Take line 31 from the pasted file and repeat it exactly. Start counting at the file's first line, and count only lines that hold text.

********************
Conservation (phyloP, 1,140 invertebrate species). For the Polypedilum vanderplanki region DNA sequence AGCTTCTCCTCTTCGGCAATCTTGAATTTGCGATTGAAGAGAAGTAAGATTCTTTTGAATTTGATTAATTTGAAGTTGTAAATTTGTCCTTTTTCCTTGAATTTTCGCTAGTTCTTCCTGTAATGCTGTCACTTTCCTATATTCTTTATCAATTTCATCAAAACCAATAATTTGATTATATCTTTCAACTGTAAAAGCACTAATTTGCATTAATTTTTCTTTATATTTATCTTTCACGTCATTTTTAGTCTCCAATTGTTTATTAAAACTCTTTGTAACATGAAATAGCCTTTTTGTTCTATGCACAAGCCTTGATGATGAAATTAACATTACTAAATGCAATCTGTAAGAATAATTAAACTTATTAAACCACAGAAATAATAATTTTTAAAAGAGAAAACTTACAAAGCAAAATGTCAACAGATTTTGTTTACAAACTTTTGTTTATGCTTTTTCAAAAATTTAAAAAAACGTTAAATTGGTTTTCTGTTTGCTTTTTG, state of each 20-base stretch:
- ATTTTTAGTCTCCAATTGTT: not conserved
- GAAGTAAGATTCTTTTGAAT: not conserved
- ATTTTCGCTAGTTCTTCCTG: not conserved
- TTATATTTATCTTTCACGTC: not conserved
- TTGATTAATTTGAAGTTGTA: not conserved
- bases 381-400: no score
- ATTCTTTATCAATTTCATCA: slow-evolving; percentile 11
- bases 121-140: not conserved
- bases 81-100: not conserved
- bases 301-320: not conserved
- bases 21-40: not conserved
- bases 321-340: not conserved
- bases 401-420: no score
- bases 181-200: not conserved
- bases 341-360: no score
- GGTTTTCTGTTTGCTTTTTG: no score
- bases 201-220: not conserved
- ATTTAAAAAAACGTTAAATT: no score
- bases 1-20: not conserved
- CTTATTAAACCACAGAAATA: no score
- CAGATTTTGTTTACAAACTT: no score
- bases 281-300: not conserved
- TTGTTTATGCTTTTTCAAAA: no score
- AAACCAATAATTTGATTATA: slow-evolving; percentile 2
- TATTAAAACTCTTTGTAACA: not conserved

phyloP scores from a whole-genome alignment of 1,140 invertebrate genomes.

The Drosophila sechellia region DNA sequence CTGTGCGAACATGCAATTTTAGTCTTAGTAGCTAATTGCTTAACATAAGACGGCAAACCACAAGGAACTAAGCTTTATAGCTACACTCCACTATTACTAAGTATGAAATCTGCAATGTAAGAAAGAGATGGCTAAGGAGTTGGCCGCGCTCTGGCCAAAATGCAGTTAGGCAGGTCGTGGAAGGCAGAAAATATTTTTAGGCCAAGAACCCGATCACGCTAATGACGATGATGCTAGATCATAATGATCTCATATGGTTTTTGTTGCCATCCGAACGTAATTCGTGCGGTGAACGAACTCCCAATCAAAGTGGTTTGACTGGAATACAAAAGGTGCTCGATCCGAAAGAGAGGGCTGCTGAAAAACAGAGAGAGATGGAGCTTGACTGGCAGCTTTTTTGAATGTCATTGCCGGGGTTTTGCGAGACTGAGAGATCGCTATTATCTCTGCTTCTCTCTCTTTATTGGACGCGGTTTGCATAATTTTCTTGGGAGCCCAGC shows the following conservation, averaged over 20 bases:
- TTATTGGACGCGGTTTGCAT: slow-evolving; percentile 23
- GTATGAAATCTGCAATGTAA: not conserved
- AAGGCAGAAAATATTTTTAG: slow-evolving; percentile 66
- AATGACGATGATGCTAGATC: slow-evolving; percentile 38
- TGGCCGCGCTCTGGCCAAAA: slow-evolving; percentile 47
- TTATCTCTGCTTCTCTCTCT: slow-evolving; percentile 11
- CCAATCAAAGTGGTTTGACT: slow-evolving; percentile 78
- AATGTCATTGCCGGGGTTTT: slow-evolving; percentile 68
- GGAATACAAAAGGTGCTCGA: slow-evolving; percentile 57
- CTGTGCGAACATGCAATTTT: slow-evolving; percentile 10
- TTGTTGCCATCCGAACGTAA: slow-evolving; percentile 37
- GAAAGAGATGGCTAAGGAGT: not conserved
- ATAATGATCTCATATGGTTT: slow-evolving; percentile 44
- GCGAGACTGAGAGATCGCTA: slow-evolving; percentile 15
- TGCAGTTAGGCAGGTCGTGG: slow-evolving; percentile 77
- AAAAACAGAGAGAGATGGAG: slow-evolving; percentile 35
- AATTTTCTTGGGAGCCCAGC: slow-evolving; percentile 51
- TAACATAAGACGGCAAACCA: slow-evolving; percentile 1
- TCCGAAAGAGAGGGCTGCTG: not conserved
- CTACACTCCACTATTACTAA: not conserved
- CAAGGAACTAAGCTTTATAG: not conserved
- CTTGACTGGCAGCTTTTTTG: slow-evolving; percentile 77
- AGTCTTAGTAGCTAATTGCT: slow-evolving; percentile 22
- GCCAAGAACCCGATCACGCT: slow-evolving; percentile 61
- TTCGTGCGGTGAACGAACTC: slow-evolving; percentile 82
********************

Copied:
- AAGGCAGAAAATATTTTTAG: slow-evolving; percentile 66